how well they spend your dollars by referring to the CharityWatch
Charity Rating Guide.
Q. How can I join
A. Individual membership
is available for a donation of $50 per year and corporate membership
is available for a donation of $250 per year. Additional contributions
in any amount are appreciated, and help to further our charity watchdog
information services. CharityWatch membership lasts one year and includes
the printed and online version of the Charity
Rating Guide & Watchdog Report.
Q. Who funds CharityWatch?
A. CharityWatch is funded by
the publicnot special interests, advertisers, charities or
associations. CharityWatch depends on the support of individuals
like you for memberships and contributions.
Donations are tax-deductible as permitted by law.
Q. Does CharityWatch
sell, rent, or exchange its membership list with other organizations
A. CharityWatch has never sold,
rented or exchanged its membership list and has no plans to do so.
Q. How does CharityWatch
decide which organizations to cover in the Charity Rating Guide?
A. At CharityWatch we focus
on quality over quantity. The in-depth level of analysis we perform
as part of our charity evaluations is time-intensive and does limit
the number of groups we are able to review. Currently, CharityWatch
rates approximately 600 charities. We generally focus on evaluating
large charities that receive $1 million or more of public support
annually and that are of interest to donors nationally. As a charity
watchdog organization, our charity selection process is donor-driven.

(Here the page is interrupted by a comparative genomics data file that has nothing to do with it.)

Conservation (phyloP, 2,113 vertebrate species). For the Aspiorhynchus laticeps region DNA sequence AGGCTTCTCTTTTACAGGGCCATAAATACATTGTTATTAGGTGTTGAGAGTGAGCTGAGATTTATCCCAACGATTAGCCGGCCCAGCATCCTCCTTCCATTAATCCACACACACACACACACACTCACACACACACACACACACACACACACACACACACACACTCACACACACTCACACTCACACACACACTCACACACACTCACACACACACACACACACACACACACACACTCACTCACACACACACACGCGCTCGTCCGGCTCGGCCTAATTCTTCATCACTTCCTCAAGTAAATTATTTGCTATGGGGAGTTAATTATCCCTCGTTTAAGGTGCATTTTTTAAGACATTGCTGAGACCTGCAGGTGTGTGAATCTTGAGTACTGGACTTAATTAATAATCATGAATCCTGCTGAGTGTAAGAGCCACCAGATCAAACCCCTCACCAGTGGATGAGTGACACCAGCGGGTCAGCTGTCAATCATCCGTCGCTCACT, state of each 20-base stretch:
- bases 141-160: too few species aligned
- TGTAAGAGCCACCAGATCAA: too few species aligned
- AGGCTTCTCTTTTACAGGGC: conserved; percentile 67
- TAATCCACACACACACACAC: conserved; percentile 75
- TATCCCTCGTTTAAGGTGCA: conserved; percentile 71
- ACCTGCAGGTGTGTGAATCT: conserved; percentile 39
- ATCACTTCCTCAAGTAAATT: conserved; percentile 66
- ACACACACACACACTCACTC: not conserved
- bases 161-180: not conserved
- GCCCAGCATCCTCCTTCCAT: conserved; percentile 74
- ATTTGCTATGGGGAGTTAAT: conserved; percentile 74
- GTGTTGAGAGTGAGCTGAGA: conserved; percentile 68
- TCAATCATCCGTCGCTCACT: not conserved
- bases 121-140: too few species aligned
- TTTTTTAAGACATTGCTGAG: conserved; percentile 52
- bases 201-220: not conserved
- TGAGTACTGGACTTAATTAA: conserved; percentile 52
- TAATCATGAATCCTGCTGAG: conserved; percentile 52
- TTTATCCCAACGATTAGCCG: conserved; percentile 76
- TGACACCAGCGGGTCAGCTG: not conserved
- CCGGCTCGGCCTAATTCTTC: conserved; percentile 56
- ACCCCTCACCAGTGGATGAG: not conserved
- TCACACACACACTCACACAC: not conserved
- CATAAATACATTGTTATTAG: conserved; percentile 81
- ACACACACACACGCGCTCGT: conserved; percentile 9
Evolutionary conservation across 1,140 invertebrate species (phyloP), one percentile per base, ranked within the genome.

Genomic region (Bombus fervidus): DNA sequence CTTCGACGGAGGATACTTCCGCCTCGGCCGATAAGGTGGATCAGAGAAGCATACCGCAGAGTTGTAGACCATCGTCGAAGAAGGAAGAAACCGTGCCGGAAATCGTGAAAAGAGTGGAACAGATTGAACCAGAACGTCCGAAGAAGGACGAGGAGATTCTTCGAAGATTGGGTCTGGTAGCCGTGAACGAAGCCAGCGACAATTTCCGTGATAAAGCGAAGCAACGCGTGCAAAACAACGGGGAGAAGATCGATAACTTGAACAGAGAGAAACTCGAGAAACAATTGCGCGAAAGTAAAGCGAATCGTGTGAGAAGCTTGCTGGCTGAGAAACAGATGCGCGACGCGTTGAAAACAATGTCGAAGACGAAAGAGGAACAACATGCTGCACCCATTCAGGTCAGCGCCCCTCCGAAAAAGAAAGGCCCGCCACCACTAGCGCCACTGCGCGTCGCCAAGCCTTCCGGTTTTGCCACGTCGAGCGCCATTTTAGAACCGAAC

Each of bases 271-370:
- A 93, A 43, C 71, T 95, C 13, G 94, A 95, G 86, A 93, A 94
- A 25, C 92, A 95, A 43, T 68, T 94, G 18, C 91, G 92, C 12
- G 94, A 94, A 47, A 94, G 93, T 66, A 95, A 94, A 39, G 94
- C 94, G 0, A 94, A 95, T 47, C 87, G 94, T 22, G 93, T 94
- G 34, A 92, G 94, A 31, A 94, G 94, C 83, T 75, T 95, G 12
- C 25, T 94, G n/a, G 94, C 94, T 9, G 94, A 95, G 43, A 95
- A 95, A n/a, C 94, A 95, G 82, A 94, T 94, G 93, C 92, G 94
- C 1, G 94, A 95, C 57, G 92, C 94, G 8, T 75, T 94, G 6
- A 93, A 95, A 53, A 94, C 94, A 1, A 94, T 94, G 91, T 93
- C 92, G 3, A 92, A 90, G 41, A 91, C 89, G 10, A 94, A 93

We strive to cover many of the groups that CharityWatch members
are most interested in. CharityWatch does not accept requests from
charities that ask to be rated, nor do we charge charities to be
listed in our Guide or for the right to publicize our findings.
CharityWatch does not report on churches, synagogues, mosques, political
action committees (PAC's), fraternal clubs, colleges, or local institutions
such as hospitals and museums. CharityWatch does report on
the separate human and social welfare organizations of religious
doesn't CharityWatch make all of its information freely available
on the Internet?
A. We fund our in-depth research
on charities from modest membership contributions. We feel that
this is a very small price to pay to receive objective and independent
ratings that are untarnished by special interests. We are a nonprofit
organization with over 95% of our revenue coming from individual
membership contributions. We do not receive government or large
private foundation grants, nor do we accept any advertising whatsoever.
We also do not charge the charities we rate to be listed in our
Guide or charge charities for the right to publicize our findings.
Relying on small contributions from the public allows us to be fiercely
independent, which is critical for any watchdog organization. We
hope that the Guide will help you with your charitable giving decisions
and that you will receive future issues, a benefit of CharityWatch